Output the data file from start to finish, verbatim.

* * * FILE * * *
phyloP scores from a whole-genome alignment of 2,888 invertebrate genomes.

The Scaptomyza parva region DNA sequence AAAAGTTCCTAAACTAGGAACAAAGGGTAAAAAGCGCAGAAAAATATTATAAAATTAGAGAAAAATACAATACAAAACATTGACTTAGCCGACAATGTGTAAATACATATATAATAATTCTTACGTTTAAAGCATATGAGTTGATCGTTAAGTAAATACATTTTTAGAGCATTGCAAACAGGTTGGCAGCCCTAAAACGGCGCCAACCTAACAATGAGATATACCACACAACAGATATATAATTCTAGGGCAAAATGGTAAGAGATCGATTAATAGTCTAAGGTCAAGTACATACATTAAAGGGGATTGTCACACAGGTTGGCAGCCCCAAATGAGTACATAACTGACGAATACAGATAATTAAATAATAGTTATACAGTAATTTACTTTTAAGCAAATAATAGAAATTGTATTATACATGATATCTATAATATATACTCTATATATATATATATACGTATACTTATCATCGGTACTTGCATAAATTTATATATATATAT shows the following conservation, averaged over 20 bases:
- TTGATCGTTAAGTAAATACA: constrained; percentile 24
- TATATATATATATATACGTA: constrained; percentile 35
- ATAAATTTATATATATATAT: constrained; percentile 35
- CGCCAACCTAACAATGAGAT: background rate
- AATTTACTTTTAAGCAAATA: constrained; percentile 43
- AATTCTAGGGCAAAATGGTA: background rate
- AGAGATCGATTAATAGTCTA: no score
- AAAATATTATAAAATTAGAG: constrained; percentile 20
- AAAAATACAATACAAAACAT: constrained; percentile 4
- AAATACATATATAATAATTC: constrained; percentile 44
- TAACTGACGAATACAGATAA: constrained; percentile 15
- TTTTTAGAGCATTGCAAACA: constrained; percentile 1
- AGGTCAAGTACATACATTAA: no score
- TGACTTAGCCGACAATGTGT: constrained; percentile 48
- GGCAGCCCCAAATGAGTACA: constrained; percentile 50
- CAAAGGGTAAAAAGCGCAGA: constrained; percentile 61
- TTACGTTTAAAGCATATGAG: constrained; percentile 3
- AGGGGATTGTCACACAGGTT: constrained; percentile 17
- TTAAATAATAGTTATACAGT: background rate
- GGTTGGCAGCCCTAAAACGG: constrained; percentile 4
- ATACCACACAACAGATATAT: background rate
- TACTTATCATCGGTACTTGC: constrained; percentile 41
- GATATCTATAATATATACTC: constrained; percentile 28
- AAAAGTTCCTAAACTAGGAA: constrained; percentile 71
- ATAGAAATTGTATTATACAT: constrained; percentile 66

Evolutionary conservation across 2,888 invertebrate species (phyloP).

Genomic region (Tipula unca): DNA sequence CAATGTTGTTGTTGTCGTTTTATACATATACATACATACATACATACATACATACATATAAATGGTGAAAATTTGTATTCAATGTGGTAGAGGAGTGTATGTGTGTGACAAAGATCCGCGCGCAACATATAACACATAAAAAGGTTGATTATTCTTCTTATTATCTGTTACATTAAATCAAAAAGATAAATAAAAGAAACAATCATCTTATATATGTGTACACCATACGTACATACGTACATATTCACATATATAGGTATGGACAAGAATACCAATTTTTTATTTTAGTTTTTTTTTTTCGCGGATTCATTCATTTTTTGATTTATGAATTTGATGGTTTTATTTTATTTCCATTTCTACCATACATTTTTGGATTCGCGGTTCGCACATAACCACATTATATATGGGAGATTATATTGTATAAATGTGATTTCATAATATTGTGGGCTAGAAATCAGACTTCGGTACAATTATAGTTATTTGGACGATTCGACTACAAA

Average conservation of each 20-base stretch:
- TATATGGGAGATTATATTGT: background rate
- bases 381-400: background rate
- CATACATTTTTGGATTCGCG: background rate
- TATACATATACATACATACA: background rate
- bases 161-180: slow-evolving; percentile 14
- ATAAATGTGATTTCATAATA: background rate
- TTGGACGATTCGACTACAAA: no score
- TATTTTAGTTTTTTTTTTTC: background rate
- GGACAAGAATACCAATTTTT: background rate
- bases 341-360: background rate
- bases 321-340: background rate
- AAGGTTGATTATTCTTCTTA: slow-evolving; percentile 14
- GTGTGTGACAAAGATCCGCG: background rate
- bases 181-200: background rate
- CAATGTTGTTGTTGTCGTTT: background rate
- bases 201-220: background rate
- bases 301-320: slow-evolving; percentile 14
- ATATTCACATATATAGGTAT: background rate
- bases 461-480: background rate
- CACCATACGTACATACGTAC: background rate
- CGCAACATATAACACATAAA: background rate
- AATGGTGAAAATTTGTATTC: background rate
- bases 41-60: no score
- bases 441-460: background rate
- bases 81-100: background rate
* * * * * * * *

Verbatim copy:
phyloP scores from a whole-genome alignment of 2,888 invertebrate genomes.

The Scaptomyza parva region DNA sequence AAAAGTTCCTAAACTAGGAACAAAGGGTAAAAAGCGCAGAAAAATATTATAAAATTAGAGAAAAATACAATACAAAACATTGACTTAGCCGACAATGTGTAAATACATATATAATAATTCTTACGTTTAAAGCATATGAGTTGATCGTTAAGTAAATACATTTTTAGAGCATTGCAAACAGGTTGGCAGCCCTAAAACGGCGCCAACCTAACAATGAGATATACCACACAACAGATATATAATTCTAGGGCAAAATGGTAAGAGATCGATTAATAGTCTAAGGTCAAGTACATACATTAAAGGGGATTGTCACACAGGTTGGCAGCCCCAAATGAGTACATAACTGACGAATACAGATAATTAAATAATAGTTATACAGTAATTTACTTTTAAGCAAATAATAGAAATTGTATTATACATGATATCTATAATATATACTCTATATATATATATATACGTATACTTATCATCGGTACTTGCATAAATTTATATATATATAT shows the following conservation, averaged over 20 bases:
- TTGATCGTTAAGTAAATACA: constrained; percentile 24
- TATATATATATATATACGTA: constrained; percentile 35
- ATAAATTTATATATATATAT: constrained; percentile 35
- CGCCAACCTAACAATGAGAT: background rate
- AATTTACTTTTAAGCAAATA: constrained; percentile 43
- AATTCTAGGGCAAAATGGTA: background rate
- AGAGATCGATTAATAGTCTA: no score
- AAAATATTATAAAATTAGAG: constrained; percentile 20
- AAAAATACAATACAAAACAT: constrained; percentile 4
- AAATACATATATAATAATTC: constrained; percentile 44
- TAACTGACGAATACAGATAA: constrained; percentile 15
- TTTTTAGAGCATTGCAAACA: constrained; percentile 1
- AGGTCAAGTACATACATTAA: no score
- TGACTTAGCCGACAATGTGT: constrained; percentile 48
- GGCAGCCCCAAATGAGTACA: constrained; percentile 50
- CAAAGGGTAAAAAGCGCAGA: constrained; percentile 61
- TTACGTTTAAAGCATATGAG: constrained; percentile 3
- AGGGGATTGTCACACAGGTT: constrained; percentile 17
- TTAAATAATAGTTATACAGT: background rate
- GGTTGGCAGCCCTAAAACGG: constrained; percentile 4
- ATACCACACAACAGATATAT: background rate
- TACTTATCATCGGTACTTGC: constrained; percentile 41
- GATATCTATAATATATACTC: constrained; percentile 28
- AAAAGTTCCTAAACTAGGAA: constrained; percentile 71
- ATAGAAATTGTATTATACAT: constrained; percentile 66

Evolutionary conservation across 2,888 invertebrate species (phyloP).

Genomic region (Tipula unca): DNA sequence CAATGTTGTTGTTGTCGTTTTATACATATACATACATACATACATACATACATACATATAAATGGTGAAAATTTGTATTCAATGTGGTAGAGGAGTGTATGTGTGTGACAAAGATCCGCGCGCAACATATAACACATAAAAAGGTTGATTATTCTTCTTATTATCTGTTACATTAAATCAAAAAGATAAATAAAAGAAACAATCATCTTATATATGTGTACACCATACGTACATACGTACATATTCACATATATAGGTATGGACAAGAATACCAATTTTTTATTTTAGTTTTTTTTTTTCGCGGATTCATTCATTTTTTGATTTATGAATTTGATGGTTTTATTTTATTTCCATTTCTACCATACATTTTTGGATTCGCGGTTCGCACATAACCACATTATATATGGGAGATTATATTGTATAAATGTGATTTCATAATATTGTGGGCTAGAAATCAGACTTCGGTACAATTATAGTTATTTGGACGATTCGACTACAAA

Average conservation of each 20-base stretch:
- TATATGGGAGATTATATTGT: background rate
- bases 381-400: background rate
- CATACATTTTTGGATTCGCG: background rate
- TATACATATACATACATACA: background rate
- bases 161-180: slow-evolving; percentile 14
- ATAAATGTGATTTCATAATA: background rate
- TTGGACGATTCGACTACAAA: no score
- TATTTTAGTTTTTTTTTTTC: background rate
- GGACAAGAATACCAATTTTT: background rate
- bases 341-360: background rate
- bases 321-340: background rate
- AAGGTTGATTATTCTTCTTA: slow-evolving; percentile 14
- GTGTGTGACAAAGATCCGCG: background rate
- bases 181-200: background rate
- CAATGTTGTTGTTGTCGTTT: background rate
- bases 201-220: background rate
- bases 301-320: slow-evolving; percentile 14
- ATATTCACATATATAGGTAT: background rate
- bases 461-480: background rate
- CACCATACGTACATACGTAC: background rate
- CGCAACATATAACACATAAA: background rate
- AATGGTGAAAATTTGTATTC: background rate
- bases 41-60: no score
- bases 441-460: background rate
- bases 81-100: background rate